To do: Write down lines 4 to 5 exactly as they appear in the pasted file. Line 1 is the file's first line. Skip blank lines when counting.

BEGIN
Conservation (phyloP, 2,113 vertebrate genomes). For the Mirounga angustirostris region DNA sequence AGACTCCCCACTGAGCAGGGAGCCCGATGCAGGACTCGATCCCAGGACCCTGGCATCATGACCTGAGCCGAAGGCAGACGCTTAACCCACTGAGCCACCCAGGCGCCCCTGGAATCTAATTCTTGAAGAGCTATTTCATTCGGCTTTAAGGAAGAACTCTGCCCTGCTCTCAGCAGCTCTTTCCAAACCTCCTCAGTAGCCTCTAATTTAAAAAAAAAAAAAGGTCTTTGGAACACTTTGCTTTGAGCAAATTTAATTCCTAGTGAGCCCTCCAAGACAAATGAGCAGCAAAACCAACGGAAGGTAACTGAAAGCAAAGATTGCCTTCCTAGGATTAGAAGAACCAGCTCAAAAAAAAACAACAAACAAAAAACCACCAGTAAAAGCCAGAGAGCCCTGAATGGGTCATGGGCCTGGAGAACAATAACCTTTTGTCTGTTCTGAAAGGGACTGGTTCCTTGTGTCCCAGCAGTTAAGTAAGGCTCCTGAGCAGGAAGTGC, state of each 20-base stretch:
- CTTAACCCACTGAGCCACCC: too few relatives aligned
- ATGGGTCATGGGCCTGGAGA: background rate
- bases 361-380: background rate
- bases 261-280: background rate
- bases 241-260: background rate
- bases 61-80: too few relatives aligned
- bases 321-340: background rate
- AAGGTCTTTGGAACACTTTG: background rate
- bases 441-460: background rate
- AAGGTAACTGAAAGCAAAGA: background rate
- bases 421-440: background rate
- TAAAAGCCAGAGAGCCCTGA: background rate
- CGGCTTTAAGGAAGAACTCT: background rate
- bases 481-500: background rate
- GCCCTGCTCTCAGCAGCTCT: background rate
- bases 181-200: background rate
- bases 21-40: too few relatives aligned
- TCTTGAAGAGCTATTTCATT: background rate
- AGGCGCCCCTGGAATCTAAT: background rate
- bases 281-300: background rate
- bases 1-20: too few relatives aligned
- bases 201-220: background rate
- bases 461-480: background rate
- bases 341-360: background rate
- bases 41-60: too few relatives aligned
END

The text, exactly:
- bases 361-380: background rate
- bases 261-280: background rate